The Postman Always Rings Twice (1981 film)

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The Postman Always Rings Twice
Postman always rings twice.jpg
Theatrical release poster by Rudy Obrero
Directed by Bob Rafelson
Produced by Bob Rafelson
Charles Mulvehill Andrew Braunsberg
Screenplay by David Mamet
Based on The Postman Always Rings Twice
by James M. Cain
Starring Jack Nicholson
Jessica Lange
Music by Michael Small
Cinematography Sven Nykvist
Edited by Graeme Clifford
Distributed by Paramount Pictures
Release date
  • March 20, 1981 (1981-03-20)
Running time
122 minutes
Country United States
West Germany
Language English
Budget $12 million[1]
Box office $12,200,000

The Postman Always Rings Twice is a 1981 American-German film adaptation of the 1934 novel of the same name by James M. Cain. The film was produced by Lorimar in association with Metro-Goldwyn-Mayer[2] and originally released theatrically in North America by Paramount Pictures. This version, based on a screenplay by David Mamet and directed by Bob Rafelson, starred Jack Nicholson and Jessica Lange. The film was shot in Santa Barbara, California.


Frank Chambers (Jack Nicholson) a drifter, stops at a rural California diner for a meal and ends up working there. The diner is operated by a young, beautiful woman, Cora Smith (Jessica Lange), and her much older husband, Nick Papadakis (John Colicos), who is an immigrant from Greece.

Frank and Cora start to have an affair soon after they meet. Cora is tired of her situation, married to a man she does not love, and working at a diner that she wishes to own and improve. She and Frank scheme to murder Nick to start a new life together without her losing the diner. Their first attempt at the murder is a failure, but they eventually succeed.

The local prosecutor suspects what has actually occurred but does not have enough evidence to prove it. As a tactic intended to get Cora and Frank to turn on one another, he tries only Cora for the crime.

Although they turn against each other, a clever ploy from Cora's lawyer, Katz (Michael Lerner), prevents Cora's full confession from coming into the hands of the prosecutor. With the tactic having failed to generate any new evidence for the prosecution, Cora benefits from a deal in which she pleads guilty to manslaughter and is sentenced to probation.

Months later, Frank has an affair with Madge Gorland (Anjelica Huston) while Cora is out of town. When Cora returns, she announces she is pregnant. That night, Katz's assistant, Kennedy (John P. Ryan), appears at their door and threatens to expose them unless they give him $10,000. Enraged, Frank beats Kennedy up and strong-arms him into giving up the evidence against them.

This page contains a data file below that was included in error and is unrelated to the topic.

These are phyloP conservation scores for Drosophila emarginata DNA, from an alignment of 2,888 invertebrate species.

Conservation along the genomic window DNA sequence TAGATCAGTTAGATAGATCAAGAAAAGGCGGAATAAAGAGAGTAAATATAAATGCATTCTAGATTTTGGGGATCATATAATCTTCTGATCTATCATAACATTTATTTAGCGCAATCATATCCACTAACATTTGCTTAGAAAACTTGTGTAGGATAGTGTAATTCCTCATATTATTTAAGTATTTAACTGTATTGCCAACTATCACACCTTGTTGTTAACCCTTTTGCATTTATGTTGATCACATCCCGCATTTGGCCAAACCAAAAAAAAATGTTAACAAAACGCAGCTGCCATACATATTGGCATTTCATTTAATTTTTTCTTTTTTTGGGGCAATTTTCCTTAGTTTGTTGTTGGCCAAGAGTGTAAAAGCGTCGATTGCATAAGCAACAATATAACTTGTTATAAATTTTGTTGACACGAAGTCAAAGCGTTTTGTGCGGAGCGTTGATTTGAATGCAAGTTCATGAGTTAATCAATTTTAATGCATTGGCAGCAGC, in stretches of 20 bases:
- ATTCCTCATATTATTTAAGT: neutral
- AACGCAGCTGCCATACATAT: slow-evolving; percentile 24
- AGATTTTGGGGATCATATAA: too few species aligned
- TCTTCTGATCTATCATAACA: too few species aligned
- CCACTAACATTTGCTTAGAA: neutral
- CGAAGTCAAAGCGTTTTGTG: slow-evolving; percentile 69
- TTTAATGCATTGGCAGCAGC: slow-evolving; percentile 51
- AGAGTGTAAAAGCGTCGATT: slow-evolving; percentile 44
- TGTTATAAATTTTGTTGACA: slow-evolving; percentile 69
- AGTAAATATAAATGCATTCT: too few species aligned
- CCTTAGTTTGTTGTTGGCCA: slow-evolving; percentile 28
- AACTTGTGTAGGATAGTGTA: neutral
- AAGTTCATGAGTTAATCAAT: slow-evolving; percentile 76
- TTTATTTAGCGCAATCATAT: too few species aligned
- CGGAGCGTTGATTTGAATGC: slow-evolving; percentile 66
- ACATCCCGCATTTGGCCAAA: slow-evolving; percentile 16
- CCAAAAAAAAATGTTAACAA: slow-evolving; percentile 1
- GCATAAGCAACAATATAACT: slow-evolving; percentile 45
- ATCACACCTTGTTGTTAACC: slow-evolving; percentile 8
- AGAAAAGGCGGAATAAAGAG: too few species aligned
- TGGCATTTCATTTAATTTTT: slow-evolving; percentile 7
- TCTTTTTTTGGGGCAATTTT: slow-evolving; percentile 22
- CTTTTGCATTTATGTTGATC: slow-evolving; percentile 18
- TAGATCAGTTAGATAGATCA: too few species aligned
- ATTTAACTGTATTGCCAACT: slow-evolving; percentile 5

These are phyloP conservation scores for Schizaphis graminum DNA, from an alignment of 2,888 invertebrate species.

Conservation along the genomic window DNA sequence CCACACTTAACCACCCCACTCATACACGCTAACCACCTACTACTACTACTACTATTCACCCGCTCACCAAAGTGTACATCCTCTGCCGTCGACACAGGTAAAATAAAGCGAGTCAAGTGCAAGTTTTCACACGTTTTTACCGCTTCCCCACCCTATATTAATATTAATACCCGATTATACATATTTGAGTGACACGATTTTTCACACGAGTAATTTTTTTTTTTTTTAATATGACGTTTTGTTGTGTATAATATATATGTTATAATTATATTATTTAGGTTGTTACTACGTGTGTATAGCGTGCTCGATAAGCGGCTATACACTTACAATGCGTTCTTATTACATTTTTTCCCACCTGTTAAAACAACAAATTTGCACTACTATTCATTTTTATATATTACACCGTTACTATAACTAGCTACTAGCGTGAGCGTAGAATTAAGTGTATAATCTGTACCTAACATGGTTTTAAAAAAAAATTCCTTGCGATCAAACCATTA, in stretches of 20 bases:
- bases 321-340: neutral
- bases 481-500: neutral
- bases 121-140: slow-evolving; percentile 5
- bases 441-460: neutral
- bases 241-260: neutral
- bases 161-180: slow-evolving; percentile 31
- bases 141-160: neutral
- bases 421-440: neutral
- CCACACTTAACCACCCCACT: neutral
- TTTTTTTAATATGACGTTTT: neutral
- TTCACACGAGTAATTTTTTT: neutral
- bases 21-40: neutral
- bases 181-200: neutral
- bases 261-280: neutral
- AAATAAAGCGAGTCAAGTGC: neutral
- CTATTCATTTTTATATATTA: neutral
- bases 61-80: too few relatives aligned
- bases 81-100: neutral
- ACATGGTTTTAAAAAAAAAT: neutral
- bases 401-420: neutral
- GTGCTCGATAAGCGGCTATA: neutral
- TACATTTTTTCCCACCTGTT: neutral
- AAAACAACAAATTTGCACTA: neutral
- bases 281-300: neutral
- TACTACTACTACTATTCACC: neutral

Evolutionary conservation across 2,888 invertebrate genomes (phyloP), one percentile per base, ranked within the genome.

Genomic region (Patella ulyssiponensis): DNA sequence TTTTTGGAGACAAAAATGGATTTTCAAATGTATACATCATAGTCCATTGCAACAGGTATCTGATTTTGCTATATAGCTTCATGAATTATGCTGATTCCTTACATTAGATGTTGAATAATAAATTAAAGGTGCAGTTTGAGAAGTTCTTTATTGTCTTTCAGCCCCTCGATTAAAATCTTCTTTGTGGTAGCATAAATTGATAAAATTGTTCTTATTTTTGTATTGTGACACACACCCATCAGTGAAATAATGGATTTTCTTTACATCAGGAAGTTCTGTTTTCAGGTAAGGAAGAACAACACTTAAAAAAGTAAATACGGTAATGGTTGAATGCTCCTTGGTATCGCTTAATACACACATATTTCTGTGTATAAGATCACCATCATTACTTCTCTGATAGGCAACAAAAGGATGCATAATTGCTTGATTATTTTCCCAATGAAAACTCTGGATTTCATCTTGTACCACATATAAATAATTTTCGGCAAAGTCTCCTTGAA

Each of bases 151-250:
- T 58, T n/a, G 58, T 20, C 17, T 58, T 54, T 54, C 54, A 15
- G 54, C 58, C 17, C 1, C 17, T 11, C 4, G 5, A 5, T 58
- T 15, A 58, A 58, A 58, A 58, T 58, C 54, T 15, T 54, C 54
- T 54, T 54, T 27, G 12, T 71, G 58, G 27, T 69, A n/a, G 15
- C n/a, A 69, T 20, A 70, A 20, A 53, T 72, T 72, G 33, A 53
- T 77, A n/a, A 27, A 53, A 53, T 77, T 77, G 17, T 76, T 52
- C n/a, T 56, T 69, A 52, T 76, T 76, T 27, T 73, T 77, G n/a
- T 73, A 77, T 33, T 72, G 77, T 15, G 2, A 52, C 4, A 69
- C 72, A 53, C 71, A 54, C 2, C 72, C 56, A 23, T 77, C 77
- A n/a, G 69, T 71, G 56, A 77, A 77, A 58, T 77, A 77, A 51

When Frank returns, he finds that Madge has been to see Cora, who threatens to turn him in. They eventually patch together their tumultuous relationship and now plan for a future together. However, just as they seem to be prepared for a new life together, Cora dies in a car accident while Frank is driving. Frank weeps over Cora's body.



On May 14, 2012 Intrada Records released Michael Small's complete score for the first time.

Release and reception[edit]

The film was screened out of competition at the 1981 Cannes Film Festival.[4] Upon release, the film was poorly received by many critics, who felt that the remake was wasted. They also believed the ending was "very weak" compared to the original film. They also criticized the fact that the meaning of the title is not explained in the remake, which can lead to confusion among viewers. Jack Nicholson later said "If you ran a question through this industry about The Postman Always Rings Twice, most people would surmise that it wasn’t successful. That is not true. I know it made money, because I received overages, so it must’ve grossed about as much as Chinatown and much more than Carnal Knowledge. But people are anxious to disqualify it.[5]

The film has since been received more favorably; it scores an 83% "fresh" rating on Rotten Tomatoes, with 10 positive reviews and two negative. Kerry Segrave and Linda Martin praised the "charged chemistry" between Nicholson and Lange, and stated that Nicholson admitted that he was smitten with his co-star, remarking that she was a "big consensus movie sex bomb".[6] The film was nominated by the American Film Institute in 2002 for the AFI's 100 Years...100 Passions list.[7]

See also[edit]


  1. ^ "The Postman Always Rings Twice - Box Office Data, DVD and Blu-ray Sales, Movie News, Cast and Crew Information". The Numbers. Retrieved 2014-06-24. 
  2. ^ "The Postman always rings twice / an Andrew Braunsberg production; produced in association with Metro-Goldwyn-Mayer; produced by Charles Mulvehill and Bob Rafelson; directed by Bob Rafelson" (PA0000100011 / 1981-05-04). United States Copyright Office.
  3. ^
  4. ^ "Festival de Cannes: The Postman Always Rings Twice". Retrieved 2009-06-07. 
  5. ^ Walker, Beverly (May–June 1985). "Interview: Jack Nicholson". Film Comment. 
  6. ^ Segrave, Kerry; Martin, Linda (1990). The post-feminist Hollywood actress: biographies and filmographies of stars born after 1939. McFarland & Co. p. 174. ISBN 978-0-89950-387-5. 
  7. ^ "AFI's 100 Years...100 Passions Nominees" (PDF). Retrieved 2016-08-19. 

External links[edit]